Biodegradation of Petroleum Hydrocarbons in a Tropical Ultisol Using Legume Plants and Organic Manure

B. E. Udom, B. O. Nuga


Global emphasis on food security and soil health should consider rehabilitation of degraded lands, especially where oil contamination limits the use of such lands. Three legume plants (Gliricidia sepium, Leucaena leucocephala and Calapoconium caerulean) alone or along with 0.5% (w/w) (equivalent of 10 tons ha-1) poultry manure, were used to treat the soil, in which the oil residuals were monitored for three years. Results showed that significantly high levels of residual total petroleum hydrocarbon content (RTPHs) persisted in the non-amended soil after 36 months. At 3 months, 43% of RTPHs was removed by Gliricidia sepium and Leucaena luecocephala along with poultry manure. Net loss of RTPHs after 12 months was 69% for Gliricidia sepium and Leucaena luecocephala combined with poultry manure and only 38% for A5, explaining that, degradation of petroleum hydrocarbon by indigenous soil micro-organisms was very low. At 18 months when additional load of oil was applied, the degradation rate increased from 71.7 mg kg-1 day-1 to 142 mg kg day-1 within 6 months for all the legume plants along with poultry manure. This explained increased in number of hydrocarbon-degrading micro-organisms due to increase in oil load. The oil inhibited germination and yield of maize crop completely. Treatments with legume plant along with poultry manure significantly (p < 0.05) increased both germination and yield of maize crop. The effects of legume plants combined with poultry manure were the better treatment than legume or poultry manure alone in improving the soil properties for growth and performance of maize crop.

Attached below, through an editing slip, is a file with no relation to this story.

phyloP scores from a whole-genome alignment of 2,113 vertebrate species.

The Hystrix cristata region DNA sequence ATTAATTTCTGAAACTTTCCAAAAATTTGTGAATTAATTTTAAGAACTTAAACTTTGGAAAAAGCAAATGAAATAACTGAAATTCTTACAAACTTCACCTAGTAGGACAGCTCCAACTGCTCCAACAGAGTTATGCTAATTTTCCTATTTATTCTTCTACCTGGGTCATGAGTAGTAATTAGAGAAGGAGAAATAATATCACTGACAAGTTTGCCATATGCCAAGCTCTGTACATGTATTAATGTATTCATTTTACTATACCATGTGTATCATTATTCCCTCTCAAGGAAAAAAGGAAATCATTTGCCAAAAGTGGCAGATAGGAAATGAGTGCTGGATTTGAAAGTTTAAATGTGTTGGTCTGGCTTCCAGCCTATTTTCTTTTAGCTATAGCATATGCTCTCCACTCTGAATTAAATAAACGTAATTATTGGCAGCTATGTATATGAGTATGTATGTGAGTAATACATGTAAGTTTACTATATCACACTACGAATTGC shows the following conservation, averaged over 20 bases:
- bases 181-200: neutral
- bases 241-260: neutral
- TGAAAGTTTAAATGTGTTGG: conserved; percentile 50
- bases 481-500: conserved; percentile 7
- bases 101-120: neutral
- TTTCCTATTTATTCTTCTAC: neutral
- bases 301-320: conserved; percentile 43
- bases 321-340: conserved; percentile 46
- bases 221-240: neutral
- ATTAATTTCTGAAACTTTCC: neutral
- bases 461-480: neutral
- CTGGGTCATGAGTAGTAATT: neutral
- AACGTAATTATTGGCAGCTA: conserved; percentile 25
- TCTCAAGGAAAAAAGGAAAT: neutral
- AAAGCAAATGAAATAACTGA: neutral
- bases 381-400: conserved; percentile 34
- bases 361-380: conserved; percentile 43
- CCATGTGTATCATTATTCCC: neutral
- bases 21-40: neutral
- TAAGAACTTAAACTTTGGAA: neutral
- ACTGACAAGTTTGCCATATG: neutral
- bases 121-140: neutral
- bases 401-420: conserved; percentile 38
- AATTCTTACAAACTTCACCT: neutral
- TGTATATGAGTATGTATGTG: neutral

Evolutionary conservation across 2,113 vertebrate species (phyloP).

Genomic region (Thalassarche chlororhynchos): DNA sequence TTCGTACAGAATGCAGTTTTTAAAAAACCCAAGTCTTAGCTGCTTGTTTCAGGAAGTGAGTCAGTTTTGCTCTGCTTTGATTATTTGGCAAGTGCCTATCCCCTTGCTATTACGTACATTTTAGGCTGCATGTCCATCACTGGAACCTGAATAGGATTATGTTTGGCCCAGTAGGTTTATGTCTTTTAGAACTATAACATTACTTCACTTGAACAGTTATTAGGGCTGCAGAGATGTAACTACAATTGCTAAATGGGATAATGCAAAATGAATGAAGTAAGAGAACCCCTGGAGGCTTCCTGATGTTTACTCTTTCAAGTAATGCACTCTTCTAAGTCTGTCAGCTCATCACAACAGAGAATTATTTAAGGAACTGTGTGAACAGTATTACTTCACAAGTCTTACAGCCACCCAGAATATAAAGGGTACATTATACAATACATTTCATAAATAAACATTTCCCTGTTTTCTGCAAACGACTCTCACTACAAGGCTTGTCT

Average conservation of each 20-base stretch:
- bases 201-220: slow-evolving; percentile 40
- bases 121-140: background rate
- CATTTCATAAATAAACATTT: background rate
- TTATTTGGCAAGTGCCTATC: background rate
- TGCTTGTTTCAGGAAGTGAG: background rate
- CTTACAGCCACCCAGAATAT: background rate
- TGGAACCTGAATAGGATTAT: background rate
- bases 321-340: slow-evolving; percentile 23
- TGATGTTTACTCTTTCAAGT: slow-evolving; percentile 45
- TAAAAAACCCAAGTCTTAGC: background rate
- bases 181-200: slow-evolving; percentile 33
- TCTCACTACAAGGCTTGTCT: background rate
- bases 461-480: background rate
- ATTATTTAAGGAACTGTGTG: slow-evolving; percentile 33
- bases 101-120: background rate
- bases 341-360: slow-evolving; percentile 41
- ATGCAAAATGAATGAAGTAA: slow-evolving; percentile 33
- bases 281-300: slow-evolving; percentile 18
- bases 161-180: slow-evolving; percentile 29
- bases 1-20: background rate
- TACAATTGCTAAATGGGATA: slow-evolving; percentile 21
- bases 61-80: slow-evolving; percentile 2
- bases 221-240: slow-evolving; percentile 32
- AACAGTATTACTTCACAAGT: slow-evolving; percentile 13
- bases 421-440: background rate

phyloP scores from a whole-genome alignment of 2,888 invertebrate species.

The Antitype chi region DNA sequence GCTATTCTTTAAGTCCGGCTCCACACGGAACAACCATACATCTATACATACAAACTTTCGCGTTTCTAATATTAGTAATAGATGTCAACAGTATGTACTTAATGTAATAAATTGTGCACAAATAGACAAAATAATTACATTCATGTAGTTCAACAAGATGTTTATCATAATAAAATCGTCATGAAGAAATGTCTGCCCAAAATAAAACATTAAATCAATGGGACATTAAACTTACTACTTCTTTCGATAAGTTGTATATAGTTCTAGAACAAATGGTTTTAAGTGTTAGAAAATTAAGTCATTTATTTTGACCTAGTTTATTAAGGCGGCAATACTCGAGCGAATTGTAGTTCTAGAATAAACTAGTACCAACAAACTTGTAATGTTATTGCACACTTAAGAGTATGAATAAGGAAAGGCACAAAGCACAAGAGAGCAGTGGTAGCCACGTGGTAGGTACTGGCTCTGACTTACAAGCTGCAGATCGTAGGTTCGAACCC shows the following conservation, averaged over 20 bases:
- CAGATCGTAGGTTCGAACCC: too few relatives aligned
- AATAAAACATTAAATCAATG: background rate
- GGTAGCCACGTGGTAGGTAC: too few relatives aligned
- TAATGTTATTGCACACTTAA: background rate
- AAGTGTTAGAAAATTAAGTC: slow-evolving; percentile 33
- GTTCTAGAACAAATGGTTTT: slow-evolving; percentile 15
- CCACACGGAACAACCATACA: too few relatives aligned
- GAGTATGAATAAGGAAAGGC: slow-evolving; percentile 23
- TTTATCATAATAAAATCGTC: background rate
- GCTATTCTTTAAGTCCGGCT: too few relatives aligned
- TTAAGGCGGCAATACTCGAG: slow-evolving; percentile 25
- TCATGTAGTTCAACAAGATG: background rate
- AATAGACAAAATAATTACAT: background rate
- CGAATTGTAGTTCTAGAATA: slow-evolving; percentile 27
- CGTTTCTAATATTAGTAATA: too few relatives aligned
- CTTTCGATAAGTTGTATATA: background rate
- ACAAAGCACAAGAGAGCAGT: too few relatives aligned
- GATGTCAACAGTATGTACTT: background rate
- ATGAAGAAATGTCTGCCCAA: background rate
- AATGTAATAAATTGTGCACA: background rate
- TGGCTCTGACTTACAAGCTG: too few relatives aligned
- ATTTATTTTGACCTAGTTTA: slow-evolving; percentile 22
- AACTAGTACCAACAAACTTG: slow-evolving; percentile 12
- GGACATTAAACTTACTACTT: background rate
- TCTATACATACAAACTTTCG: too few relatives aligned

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Journal of Agricultural Science   ISSN 1916-9752 (Print)   ISSN 1916-9760 (Online)  E-mail:

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